Within a single week in New Canaan 48 years ago, there was ample evidence of how the substance of great arguments is resonates repeatedly throughout political history.

A Republican gathering at the Country Club of New Canaan laced into President John F. Kennedy's call for medical care for the aged and a Democratic meeting in the Veterans Club said the government is obligated to undertake such measures for the "common good."

Speaking at the Republican Women's Club luncheon, Abner W. Sibal of Norwalk, a candidate for reelection to Congress from the Fourth District, accused President Kennedy of "government by illusion" and said federal sponsorship or support of medical care for the elderly would be a "big step toward socialized medicine."

Local and regional party leaders at the Country Club luncheon applauded his remarks and added endorsements of Sibal for Congress, John Alsop for governor, John Lodge for U.S. Senator and Bob Bliss, local GOP chairman, for the State Senate.

The Republican leaders also prepared for a convention battle over the nominations. Ed May of Hartford was challenging Alsop for the gubernatorial nomination and Marjorie Farmer of Darien indicated she would not yield the State Senate seat to Bliss. Lodge appeared to have clear sailing to the nomination for the Senate seat being vacated by Prescott Bush.

In other action at the luncheon, the Women's Club elected Mrs. Allen E. Saaf to succeed Mrs. Horace Barry as president.

Meanwhile, at the Veterans Club on Main Street, the principal speaker was Abe Ribicoff, former governor, current secretary of health, education and welfare in the JFK cabinet and a candidate for the U.S. Senate. Ribicoff declared that presidential authority to insist on medical care for the elderly dates back to the Mayflower Compact in which colonists demanded legislation for the common good.

Margaret Becker, local Democrat leader, and Catherine Cody, a New Canaan member of the party's State Central Committee, were co-chairman of the Ribicoff rally.

The week also was highlighted by New Canaan's 94th annual Memorial Day observance. William Makepeace, local attorney resplendent in the dress uniform of a retired Army colonel, led the parade as grand marshal, escorted by George Volland and Bill Bloomer of the VFW and Lawrence "Lonnie" Wood and Robert "Hez" Wood of the American Legion.

John Sturges, local attorney and World War II veteran, was the keynote speaker during ceremonies at Lakeview Cemetery and cited President Lincoln's Gettysburg Address as the "proper motivation" for Memorial Day observances, saying it embodied the true spirit of the day.

Elsewhere, Dr. Charlotte Brown, public health director, assured the community that local physicians had an adequate supply of Sabin oral polio virus vaccine and she urged all adults and children to get their dosages before the "polio season" starts in late June.

In another safety campaign, Police Sgt. Chet Lewis reported that more than 3,000 cars and trucks had passed through check lanes set up on local streets on several days for voluntary inspection of 10 mechanical points on each vehicle. He said that more than 400 vehicles had failed on one or more points, but more than half of those returned after repairs had been made to qualify for their windshield stickers.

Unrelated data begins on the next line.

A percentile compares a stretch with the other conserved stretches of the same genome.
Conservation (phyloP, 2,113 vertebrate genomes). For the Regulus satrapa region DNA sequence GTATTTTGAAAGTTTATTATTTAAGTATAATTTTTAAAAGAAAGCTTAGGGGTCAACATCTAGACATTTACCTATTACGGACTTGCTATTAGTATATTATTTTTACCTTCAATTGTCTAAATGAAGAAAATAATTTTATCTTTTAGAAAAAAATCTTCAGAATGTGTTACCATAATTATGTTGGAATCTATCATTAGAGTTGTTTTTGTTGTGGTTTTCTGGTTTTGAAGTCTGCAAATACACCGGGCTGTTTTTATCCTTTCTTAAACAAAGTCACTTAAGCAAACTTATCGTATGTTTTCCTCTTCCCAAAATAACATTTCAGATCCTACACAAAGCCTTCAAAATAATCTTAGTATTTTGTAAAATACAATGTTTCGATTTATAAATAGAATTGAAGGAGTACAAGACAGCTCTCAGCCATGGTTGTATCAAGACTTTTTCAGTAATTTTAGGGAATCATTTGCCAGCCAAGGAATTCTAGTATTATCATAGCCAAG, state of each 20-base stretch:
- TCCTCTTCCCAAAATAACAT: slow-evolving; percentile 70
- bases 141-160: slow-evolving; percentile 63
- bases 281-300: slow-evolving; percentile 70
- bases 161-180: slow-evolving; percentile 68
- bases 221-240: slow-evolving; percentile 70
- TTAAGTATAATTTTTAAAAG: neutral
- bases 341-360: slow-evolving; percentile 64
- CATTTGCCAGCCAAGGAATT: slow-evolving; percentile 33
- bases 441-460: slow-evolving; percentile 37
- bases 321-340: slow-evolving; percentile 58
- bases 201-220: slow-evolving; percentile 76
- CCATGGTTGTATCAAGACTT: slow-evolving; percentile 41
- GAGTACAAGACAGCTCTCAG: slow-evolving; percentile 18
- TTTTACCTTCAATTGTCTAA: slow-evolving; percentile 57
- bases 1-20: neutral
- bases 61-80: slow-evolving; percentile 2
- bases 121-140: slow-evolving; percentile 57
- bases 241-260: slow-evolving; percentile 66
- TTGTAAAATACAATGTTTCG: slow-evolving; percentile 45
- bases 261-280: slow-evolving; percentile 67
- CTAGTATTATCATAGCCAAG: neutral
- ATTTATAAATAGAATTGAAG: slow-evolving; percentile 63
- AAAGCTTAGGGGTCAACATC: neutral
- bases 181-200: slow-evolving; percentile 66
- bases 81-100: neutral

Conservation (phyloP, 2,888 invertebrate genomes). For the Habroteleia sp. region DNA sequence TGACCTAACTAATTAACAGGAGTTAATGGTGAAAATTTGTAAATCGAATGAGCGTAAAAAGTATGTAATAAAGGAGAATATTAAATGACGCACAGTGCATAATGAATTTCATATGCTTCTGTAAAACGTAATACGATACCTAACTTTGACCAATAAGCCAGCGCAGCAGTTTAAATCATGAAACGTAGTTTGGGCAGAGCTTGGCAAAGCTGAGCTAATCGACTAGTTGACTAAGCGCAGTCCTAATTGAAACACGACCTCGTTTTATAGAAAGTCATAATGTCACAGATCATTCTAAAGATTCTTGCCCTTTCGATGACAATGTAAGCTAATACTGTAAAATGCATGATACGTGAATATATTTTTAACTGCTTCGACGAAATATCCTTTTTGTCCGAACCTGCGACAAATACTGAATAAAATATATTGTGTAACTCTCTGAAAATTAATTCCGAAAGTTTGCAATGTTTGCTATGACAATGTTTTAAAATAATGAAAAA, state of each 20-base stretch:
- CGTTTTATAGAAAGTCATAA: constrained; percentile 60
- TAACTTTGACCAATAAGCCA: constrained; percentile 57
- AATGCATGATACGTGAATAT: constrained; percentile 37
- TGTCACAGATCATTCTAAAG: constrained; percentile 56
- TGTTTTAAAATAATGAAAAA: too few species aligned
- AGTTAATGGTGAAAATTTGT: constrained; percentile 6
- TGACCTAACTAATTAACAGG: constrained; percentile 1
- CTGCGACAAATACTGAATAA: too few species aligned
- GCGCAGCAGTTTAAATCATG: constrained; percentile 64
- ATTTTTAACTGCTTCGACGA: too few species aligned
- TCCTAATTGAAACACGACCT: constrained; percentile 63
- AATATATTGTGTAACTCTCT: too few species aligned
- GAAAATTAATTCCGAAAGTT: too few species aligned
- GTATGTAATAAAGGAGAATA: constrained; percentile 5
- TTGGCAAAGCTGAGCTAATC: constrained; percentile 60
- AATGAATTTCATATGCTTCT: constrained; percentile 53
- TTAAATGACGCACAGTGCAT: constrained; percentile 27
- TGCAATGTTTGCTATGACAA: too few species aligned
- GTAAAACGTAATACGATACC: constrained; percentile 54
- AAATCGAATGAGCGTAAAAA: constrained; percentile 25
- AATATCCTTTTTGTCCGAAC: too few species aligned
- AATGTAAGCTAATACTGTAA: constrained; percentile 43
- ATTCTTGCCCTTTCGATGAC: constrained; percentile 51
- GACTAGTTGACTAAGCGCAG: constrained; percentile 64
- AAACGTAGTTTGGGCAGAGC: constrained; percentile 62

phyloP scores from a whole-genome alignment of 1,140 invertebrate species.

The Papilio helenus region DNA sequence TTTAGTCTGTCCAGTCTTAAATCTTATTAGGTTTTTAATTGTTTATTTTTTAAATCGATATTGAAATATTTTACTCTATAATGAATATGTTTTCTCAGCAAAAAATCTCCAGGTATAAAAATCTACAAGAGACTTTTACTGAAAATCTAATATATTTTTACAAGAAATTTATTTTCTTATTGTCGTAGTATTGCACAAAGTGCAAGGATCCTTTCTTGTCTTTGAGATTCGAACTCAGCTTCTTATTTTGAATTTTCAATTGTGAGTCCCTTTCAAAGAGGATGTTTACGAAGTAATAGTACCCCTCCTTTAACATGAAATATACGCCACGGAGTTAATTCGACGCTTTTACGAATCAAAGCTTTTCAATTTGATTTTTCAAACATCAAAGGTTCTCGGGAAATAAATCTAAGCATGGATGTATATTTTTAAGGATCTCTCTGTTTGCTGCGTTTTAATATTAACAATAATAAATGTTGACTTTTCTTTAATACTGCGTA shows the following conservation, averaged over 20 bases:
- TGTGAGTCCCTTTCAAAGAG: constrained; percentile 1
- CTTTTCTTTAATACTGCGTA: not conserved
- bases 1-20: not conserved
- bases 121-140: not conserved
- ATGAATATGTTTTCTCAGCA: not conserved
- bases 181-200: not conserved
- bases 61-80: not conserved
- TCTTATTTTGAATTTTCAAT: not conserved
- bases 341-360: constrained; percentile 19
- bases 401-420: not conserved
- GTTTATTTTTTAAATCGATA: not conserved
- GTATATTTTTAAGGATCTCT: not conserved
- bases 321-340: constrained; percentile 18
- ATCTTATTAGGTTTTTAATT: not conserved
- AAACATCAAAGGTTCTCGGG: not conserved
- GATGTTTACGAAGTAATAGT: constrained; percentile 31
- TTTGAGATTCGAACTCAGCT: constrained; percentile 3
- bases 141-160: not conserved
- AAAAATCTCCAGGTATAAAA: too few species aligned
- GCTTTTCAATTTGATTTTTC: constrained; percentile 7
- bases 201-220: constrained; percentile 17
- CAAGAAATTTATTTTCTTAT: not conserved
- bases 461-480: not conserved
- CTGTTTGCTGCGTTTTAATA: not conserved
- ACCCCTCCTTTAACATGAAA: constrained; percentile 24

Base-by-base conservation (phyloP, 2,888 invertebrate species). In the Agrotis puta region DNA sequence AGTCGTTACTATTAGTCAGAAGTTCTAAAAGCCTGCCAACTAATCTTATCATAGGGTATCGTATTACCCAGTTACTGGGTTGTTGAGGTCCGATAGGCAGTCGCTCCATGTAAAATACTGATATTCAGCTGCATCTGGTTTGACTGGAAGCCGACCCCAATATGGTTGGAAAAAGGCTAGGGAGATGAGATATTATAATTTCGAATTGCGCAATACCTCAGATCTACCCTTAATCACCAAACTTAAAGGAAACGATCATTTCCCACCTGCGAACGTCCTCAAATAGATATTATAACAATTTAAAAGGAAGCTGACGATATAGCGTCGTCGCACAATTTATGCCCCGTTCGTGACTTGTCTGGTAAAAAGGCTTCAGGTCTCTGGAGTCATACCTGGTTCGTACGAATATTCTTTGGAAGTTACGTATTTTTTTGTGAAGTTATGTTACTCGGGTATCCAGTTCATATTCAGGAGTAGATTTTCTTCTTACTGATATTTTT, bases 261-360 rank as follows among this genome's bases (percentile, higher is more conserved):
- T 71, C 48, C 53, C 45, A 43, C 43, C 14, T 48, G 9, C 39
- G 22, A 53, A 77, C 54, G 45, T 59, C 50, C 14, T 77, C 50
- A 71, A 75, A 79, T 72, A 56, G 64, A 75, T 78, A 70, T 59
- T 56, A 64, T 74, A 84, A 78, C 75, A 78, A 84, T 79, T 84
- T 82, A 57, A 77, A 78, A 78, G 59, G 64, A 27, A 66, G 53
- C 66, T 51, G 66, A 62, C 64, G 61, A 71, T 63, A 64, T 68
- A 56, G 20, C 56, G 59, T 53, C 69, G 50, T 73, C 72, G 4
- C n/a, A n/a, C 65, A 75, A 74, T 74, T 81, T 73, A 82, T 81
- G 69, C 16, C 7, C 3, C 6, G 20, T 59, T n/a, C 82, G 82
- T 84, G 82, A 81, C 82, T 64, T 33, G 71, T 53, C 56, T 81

Over in Carter Street, a large crowd of Little Red Schoolhouse alumni attended a rededication program in which the Town of New Canaan officially turned the building over to a neighborhood group. The key to the building was presented to Mary Kelley by her cousin, First Selectman Charles F. Kelley. Miss Kelley, who once was a student at the grades one-four schoolhouse, taught there for 57 years until the school was discontinued in 1958.

Also on the school scene that week, seventh-grader Lynn Aubrey and eighth-grader Tom Dapice won an oratory contest arranged by the English faculty at Saxe Junior High. Among the judges were State Rep. Richard L. Brinckerhoff and Judge Julius Groher of the Board of Selectmen.

Ingrid Girard, 18-year-old New Canaan High School senior, was crowned "Miss New Canaan of 1962" in a beauty pageant in which she qualified for the "Miss Connecticut" prelude to a "Miss America" selection. She is the daughter of Mr. and Mrs. Ray Girard of East Maple Street.

Posthumous tribute was paid during that May week in 1962 to the late Mrs. T. Ferdinand Wilcox, former president of the New Canaan Garden Club and honorary chairman of the local Shakespeare Guild. A New Canaan delegation planted a memorial pink dogwood tree on the grounds of the American Shakespeare Festival Theatre and then almost 300 Saxe Junior High School eighth graders and parents stayed on for a performance of "Henry IV."

Leading the memorial program were Anne Lukingbeal, editor of the Saxe student newspaper; Fred Cullen, Student Council president, and Mrs. John M. Lyden, chairman of the New Canaan Shakespeare Guild.

The week also brought the official demise of the New Canaan Community Center Foundation after 12 years of arranging youth programs and adult activities. With a YMCA building due in town soon, the foundation felt it had served its interim purpose. Its remaining treasury, about $500, was turned over to George Johnson, president of the YMCA board, by Dr. W. Harry Siemon, local dentist who had founded the Center Foundation in 1950 and was its president.

It was a week in which some of the roots of Medicare and this year's health-care reform bill were bared in New Canaan and it was a week of transition from a patchwork Community Center Foundation to a full-scale YMCA.

Ed Chrostowski can be reached at skicrow@att.net.